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FIJI: McCully leads Rudd in treatment of pariah regime


Contrasting foreign ministers ... Australia's Kevin Rudd (left) and Murray McCully of New Zealand.

Tuesday, March 29, 2011

Item: 7368

ANALYSIS: AUCKLAND: For outside onlookers at Fiji, the 2014 deadline for democratic elections seemed like a far-off date in the future, arbitrarily picked by military leader Commodore Voreqe "Frank" Bainimarama.

He argued two years ago that such time was needed to “change” Fiji and cleanse the political system from corruption and entrenched racism.

Now, the 2014 deadline is closer – a mere three-year term of government for New Zealand and Australia – and some commentators are starting to think that Bainimarama might actually hold to his word. That he actually has a plan.

The question is why have Australia, and to a lesser extent New Zealand, held back from engaging with Fiji, in order to more effectively encourage the promised return to democratic elections.

What usually holds diplomats and politicians back from visiting undemocratic countries is the danger involved. Sometimes necessity overcomes danger. In fact, Australian Foreign Minister Kevin Rudd has visited plenty of undemocratic countries.

Between September 2010 and February this year, Rudd had visited Pakistan, Egypt, Jordan, Brazil, Chile, Bali, the United Arab Emirates, Kazakhstan, Bahrain, China, South Korea, Japan, Belgium and Italy. Almost half of his tenure as foreign minister was spent overseas.

In fact, within two months of being sworn in, no less than four different ministers of Prime Minister Julia Gillard’s government visited China, an undemocratic country from which many more human rights abuse stories would emerge if it was not for censorship of the media.

Invitation to Fiji
Yet Rudd hasn’t been able to get to Fiji, despite an invitation from Bainimarama. In fact, the military leader has invited Rudd three times since the 2006 coup to see what the real situation was like.

Now it is not as if it is dangerous. Fiji earned $147.3 million from Australian tourism in a record-breaking third quarter of 2010.

"What's holding them back is their stubbornness and also the fact that they do not understand what the real situation in Fiji is like, which makes it difficult for them to come out of their shell," Bainimarama said at the time.

Last year Gillard did not make it to Vanuatu for the Pacific Islands Forum and sent then foreign minister Steven Smith, and only after strong encouragement from the opposition that he should go.

The Fijian media treated it with cynicism. True, Gillard stayed to fight for the last few seats that helped her cling to power, but it showed where Fiji and the greater Pacific really is in the priorities of the current Australian government.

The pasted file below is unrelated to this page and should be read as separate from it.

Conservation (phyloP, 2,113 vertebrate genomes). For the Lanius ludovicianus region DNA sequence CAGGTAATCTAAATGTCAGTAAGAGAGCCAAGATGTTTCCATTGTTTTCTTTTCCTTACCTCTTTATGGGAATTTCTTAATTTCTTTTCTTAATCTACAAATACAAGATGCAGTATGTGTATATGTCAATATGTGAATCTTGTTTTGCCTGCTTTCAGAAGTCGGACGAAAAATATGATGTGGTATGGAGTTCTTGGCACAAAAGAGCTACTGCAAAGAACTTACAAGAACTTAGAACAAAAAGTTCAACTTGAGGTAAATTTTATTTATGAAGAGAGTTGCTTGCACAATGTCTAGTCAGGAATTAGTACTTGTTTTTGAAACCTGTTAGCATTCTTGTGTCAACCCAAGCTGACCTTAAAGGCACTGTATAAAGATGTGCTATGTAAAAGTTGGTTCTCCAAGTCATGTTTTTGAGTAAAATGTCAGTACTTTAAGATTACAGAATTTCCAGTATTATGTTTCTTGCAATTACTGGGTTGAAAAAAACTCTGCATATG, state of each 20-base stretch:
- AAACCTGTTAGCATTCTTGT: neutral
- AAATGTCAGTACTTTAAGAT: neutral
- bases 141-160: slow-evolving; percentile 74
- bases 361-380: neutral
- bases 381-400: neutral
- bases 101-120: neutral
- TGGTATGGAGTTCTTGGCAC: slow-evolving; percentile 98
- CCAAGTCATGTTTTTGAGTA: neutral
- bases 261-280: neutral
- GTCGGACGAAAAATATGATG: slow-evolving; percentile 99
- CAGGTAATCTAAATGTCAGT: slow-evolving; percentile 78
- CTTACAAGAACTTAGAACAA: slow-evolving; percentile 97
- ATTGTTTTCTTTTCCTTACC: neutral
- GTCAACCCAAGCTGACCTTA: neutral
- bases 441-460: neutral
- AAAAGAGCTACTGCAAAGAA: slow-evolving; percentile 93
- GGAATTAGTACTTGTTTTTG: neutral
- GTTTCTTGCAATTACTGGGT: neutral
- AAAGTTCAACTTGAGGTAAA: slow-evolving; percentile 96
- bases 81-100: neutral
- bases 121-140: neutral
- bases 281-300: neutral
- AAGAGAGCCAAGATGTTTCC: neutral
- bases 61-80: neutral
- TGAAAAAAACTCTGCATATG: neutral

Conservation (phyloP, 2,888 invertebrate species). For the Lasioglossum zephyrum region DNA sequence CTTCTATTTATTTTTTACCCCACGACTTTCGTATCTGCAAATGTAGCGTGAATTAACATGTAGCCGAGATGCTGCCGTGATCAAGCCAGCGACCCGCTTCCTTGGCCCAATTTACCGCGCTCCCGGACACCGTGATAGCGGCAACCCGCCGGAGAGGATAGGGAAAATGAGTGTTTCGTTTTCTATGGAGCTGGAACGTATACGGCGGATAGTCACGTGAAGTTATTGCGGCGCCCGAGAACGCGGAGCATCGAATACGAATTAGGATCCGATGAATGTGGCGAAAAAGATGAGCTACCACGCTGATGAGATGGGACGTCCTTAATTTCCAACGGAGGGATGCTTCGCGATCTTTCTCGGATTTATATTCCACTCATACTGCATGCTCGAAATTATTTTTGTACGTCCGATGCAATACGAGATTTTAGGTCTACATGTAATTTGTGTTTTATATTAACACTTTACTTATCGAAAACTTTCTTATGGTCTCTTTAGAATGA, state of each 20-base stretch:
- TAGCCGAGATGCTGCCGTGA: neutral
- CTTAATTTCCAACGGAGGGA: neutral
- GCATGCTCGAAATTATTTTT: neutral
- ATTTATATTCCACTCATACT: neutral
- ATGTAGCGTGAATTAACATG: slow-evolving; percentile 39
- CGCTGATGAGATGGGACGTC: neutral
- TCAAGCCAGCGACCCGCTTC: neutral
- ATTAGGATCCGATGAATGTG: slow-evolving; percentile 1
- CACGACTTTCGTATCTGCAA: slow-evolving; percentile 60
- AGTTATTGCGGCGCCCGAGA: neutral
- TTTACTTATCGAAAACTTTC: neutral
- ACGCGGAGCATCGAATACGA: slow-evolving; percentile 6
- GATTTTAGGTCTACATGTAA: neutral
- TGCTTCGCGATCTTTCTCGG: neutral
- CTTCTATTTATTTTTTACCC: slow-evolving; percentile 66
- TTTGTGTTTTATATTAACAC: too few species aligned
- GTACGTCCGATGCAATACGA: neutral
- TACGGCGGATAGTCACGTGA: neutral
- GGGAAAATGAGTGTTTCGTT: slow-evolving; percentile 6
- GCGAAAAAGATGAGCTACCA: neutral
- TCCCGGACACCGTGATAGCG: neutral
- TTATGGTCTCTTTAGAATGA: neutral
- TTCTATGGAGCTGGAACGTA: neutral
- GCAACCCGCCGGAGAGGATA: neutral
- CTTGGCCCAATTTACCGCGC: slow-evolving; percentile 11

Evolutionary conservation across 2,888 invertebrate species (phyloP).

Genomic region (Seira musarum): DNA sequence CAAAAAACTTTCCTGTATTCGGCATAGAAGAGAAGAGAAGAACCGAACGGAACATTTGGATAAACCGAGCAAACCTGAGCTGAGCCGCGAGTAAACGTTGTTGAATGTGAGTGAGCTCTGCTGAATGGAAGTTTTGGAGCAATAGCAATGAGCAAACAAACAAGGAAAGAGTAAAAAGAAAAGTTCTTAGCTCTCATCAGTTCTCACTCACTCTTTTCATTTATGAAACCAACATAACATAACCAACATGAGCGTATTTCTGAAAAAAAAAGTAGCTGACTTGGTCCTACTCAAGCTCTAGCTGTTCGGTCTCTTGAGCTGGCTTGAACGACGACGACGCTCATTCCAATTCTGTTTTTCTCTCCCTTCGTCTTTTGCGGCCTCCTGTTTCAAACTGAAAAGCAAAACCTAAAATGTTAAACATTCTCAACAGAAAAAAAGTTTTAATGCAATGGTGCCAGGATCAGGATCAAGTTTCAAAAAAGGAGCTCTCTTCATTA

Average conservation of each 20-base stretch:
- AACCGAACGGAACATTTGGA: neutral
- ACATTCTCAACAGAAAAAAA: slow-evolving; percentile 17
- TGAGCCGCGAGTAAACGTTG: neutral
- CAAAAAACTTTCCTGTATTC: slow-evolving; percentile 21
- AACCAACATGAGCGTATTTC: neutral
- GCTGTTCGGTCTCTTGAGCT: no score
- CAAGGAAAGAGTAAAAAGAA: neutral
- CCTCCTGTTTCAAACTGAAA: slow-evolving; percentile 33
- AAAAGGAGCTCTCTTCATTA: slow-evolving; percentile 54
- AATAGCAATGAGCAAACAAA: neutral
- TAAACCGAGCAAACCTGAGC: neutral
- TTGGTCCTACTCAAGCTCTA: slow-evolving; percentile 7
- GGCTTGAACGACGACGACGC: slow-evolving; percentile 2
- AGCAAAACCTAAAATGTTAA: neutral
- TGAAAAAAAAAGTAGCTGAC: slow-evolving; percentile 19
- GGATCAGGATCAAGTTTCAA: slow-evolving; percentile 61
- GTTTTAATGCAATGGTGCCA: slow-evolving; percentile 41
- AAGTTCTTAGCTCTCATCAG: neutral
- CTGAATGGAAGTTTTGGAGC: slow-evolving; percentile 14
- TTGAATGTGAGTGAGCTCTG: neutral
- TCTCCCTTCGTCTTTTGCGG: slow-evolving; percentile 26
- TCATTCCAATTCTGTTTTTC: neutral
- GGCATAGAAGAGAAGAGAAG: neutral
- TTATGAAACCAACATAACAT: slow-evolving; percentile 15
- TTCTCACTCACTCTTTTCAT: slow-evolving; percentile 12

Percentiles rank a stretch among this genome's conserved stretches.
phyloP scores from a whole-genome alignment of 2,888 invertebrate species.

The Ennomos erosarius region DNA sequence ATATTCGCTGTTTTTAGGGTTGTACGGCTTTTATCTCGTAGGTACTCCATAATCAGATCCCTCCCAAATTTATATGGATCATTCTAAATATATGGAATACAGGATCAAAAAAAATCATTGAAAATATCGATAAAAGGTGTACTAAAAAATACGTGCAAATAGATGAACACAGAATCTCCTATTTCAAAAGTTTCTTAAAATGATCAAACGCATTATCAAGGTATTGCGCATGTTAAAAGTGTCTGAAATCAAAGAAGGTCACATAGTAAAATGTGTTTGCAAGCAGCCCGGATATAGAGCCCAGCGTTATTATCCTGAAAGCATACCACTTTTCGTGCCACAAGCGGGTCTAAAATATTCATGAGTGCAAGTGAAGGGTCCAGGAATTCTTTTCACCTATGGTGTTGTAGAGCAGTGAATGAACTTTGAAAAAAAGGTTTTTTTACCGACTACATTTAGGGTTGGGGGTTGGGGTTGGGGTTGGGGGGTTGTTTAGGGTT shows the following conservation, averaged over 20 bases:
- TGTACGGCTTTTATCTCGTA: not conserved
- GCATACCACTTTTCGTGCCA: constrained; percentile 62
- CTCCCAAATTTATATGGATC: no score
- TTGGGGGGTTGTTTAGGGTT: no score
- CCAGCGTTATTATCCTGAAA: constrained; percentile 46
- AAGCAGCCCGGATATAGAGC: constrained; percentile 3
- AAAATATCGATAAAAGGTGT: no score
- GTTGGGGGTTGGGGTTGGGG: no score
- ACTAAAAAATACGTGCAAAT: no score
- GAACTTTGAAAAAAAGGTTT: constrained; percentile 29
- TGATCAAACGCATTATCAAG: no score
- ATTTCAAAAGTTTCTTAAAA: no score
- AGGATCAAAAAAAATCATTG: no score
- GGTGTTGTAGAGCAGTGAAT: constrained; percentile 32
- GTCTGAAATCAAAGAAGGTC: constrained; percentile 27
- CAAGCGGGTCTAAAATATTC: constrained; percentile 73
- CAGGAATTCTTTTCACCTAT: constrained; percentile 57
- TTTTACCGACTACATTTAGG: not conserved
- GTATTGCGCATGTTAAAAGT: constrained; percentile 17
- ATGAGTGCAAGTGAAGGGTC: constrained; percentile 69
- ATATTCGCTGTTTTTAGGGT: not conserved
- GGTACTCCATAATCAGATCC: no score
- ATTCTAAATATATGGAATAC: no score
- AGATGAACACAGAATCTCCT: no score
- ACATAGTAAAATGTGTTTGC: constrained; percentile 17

Now, Rudd as foreign minister has gone on the attack again. While visiting Christchurch he told Guyon Espiner in a heated interview that Fiji must adhere to the standards and norms of the pif, the Commonwealth and the United Nations.

When asked why the Australian and New Zealand approach thus far has not worked with Fiji, Rudd dodged the question, saying it bought “into an assumption that the problem lies with the rest of us rather than with the Bainimarama regime.”

Rudd is clearly not interested in dialogue, unless there are more important gains to be made, such as Australia’s relationship with China.

Rudd did point out some home truths for Bainimarama:

“It is not right to sack your entire judiciary, that it is not right therefore to incarcerate ministers of religion, that it is not right to interfere with religious convention on denominations of the Christian religion, that it is not right to close down the media, that it is not right to suspend elections. Bainimarama is the one who must change here.”

But that is a tantrum we had five years ago.

The Pacific Institute of Public Policy has just issued a report on democracy in the Pacific. It says:

“The horse has already bolted, so better now to take Bainimarama at his word, to ensure that the promised 2014 elections are indeed free and fair.

“The continued bleating about the need for a ‘return to democracy’ in Fiji fails to grasp an important point: democracy never meaningfully existed in Fiji.”

Rudd’s problem is that he is not helping Fiji change. In his place, others are making gains.

US involvement
Adjunct Professor at Fiji's National University, Dr Richard Herr told Radio Australia that the US investing in Fiji was a sign that other democratic countries in the region were failing, and the US is concerned that other powers are gaining influence in the region.